Articles 2 and 3 of the 1981 Declaration reaffirm the ICCPR’s antidiscrimination norms. Paragraph 1 of Article 2 states: “No one shall be subject to discrimination by any State, institution, group of persons or person on the grounds of religion or other beliefs.”
Articles 1 and 6 provide a comprehensive list of rights to freedom of thought, conscience, and religion. These include the right to (1) “worship or assemble in connection with a religion or belief, and to establish and maintain places for these purposes”; (2) “establish and maintain appropriate charitable or humanitarian institutions”; (3) “make, acquire and use to an adequate extent the necessary articles and materials related to the rites or customs of a religion or belief”; (4) “write, issue and disseminate relevant publications in these areas”; (5) “teach a religion or belief in places suitable for these purposes”; (6) “solicit and receive voluntary financial and other contributions from individuals and institutions”; (7) “observe days of rest and to celebrate holidays and ceremonies in accordance with the precepts of one’s religion or belief”; and (8) “establish and maintain communications with individuals and communities in matters of religion and belief at the national and international levels.” 
The United Nations Convention on the Rights of the Child (CRC)
The CRC is a treaty adopted by the United Nations General Assembly on 20 November 1989 that has been in force since 2 September 1990. The CRC sets out the religious, civil, political, economic, social, health and cultural rights of children. The CRC defines child as any human being under the age of eighteen, unless the age of majority is attained earlier under a State’s own domestic legislation.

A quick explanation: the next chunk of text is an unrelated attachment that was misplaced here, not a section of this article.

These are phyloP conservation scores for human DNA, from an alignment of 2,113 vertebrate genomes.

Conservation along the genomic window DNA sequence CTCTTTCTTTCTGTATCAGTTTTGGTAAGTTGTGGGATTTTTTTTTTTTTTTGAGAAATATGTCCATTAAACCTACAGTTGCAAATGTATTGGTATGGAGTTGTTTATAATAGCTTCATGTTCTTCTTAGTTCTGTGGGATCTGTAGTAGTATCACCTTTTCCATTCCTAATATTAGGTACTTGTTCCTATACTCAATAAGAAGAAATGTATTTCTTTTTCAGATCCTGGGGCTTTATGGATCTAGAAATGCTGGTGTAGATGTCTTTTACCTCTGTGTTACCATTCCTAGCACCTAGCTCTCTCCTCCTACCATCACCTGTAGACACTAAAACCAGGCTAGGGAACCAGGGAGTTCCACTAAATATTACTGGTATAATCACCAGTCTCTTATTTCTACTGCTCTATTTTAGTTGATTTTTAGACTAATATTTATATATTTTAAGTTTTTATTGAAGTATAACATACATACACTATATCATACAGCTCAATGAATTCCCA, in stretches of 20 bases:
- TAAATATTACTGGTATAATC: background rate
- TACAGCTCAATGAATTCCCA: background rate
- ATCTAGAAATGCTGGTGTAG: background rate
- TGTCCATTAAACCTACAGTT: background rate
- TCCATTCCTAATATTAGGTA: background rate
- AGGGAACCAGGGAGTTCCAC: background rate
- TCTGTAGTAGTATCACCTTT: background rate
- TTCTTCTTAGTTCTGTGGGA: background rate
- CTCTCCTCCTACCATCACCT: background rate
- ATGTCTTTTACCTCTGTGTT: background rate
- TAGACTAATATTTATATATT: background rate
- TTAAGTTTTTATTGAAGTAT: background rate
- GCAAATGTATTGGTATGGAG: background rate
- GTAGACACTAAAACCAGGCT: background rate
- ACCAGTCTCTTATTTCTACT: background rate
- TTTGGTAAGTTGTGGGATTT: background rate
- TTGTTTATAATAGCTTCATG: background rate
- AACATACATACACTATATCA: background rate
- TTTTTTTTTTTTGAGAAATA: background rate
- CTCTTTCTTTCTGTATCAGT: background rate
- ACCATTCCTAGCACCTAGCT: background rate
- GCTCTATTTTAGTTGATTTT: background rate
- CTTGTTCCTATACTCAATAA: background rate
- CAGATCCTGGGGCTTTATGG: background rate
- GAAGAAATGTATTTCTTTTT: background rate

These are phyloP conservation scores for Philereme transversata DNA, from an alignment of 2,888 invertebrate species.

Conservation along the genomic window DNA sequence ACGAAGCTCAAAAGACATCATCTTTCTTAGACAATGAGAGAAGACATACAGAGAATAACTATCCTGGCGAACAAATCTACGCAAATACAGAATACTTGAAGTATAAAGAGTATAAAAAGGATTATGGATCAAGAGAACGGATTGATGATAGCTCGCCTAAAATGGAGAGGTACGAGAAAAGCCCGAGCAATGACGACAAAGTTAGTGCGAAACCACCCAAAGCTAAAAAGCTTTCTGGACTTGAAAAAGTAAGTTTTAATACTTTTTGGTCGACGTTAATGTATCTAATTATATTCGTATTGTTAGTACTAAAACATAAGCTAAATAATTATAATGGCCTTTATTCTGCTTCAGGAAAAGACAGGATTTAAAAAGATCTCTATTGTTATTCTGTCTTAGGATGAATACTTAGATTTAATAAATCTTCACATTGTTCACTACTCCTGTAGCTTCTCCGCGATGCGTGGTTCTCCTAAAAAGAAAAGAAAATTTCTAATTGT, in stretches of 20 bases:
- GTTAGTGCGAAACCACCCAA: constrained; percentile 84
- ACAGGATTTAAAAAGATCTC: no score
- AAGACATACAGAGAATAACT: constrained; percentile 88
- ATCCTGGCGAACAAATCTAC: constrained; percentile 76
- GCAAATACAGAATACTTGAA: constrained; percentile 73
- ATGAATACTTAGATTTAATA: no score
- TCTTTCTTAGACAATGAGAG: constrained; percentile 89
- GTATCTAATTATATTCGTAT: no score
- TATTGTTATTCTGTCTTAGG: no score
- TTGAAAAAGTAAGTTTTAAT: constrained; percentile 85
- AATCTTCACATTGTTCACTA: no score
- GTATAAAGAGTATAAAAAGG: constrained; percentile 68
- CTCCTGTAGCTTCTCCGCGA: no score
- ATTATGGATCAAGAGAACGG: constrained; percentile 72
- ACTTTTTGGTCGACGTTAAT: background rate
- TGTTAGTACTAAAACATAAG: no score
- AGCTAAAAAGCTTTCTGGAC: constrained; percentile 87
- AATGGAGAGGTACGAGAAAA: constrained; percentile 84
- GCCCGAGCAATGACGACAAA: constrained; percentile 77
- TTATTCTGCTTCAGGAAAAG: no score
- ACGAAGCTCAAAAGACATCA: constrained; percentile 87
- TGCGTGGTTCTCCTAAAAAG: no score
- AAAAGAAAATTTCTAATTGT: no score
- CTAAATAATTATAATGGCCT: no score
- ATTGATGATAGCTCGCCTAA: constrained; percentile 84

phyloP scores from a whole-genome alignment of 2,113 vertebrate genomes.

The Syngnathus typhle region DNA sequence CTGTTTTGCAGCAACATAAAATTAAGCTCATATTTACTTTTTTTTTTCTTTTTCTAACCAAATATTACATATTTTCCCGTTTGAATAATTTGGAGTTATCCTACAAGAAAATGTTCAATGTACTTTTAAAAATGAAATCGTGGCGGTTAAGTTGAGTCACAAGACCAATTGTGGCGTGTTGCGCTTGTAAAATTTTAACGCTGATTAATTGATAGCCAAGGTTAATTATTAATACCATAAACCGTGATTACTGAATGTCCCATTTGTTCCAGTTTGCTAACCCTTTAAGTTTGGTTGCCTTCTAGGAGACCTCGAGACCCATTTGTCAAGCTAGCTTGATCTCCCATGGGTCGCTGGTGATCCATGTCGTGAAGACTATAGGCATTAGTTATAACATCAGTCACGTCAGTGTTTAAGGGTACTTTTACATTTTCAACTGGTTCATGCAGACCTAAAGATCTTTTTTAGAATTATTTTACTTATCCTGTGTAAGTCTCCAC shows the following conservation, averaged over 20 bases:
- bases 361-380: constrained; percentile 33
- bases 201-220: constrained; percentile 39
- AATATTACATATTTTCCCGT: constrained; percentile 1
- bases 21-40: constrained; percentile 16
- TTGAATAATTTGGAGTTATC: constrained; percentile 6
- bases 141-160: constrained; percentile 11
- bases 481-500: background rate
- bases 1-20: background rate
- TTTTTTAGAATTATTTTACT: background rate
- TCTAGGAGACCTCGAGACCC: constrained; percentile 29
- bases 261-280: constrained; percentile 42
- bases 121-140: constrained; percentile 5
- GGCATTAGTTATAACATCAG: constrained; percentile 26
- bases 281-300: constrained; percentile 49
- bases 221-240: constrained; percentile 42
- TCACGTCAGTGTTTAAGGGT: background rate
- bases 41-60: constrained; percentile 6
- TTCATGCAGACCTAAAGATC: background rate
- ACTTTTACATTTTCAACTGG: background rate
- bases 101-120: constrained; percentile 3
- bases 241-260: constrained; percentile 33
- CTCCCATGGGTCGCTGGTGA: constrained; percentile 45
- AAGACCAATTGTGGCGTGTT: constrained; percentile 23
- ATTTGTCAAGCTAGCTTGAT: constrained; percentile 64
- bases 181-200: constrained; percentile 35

Article 14, CRC
Article 14 of the Convention on the Rights of the Child states:
- States Parties shall respect the right of the child to freedom of thought, conscience and religion.
- States Parties shall respect the rights and duties of the parents and, when applicable, legal guardians, to provide direction to the child in the exercise of his or her right in a manner consistent with the evolving capacities of the child.
- Freedom to manifest one’s religion or beliefs may be subject only to such limitations as are prescribed by law and are necessary to protect public safety, order, health or morals, or the fundamental rights and freedoms of others. 
United Nations Human Rights Committee
The United Nations Human Rights Committee (“Human Rights Committee”) is a body composed of eighteen independent experts who are tasked with monitoring State compliance with the International Covenant on Civil and Political Rights, including the right to freedom of religion protected by Article 18 of the ICCPR. State parties are required to routinely provide the Human Rights Committee with reports demonstrating that they are complying with protecting the rights articulated in the ICCPR.
As part of its duties, the Human Rights Committee issues definitive interpretations of the rights articulated in the ICCPR to guide States in meeting their obligation to protect these rights. These definitive interpretations of rights are known as General Comments. The General Comment on the right to Freedom of Religion, issued in 1993, is referred to as General Comment 22. General Comment 22 consists of eleven comprehensive paragraphs that articulate the far-ranging and profound meaning of the right to religious freedom. Paragraph 2 of General Comment 22 states: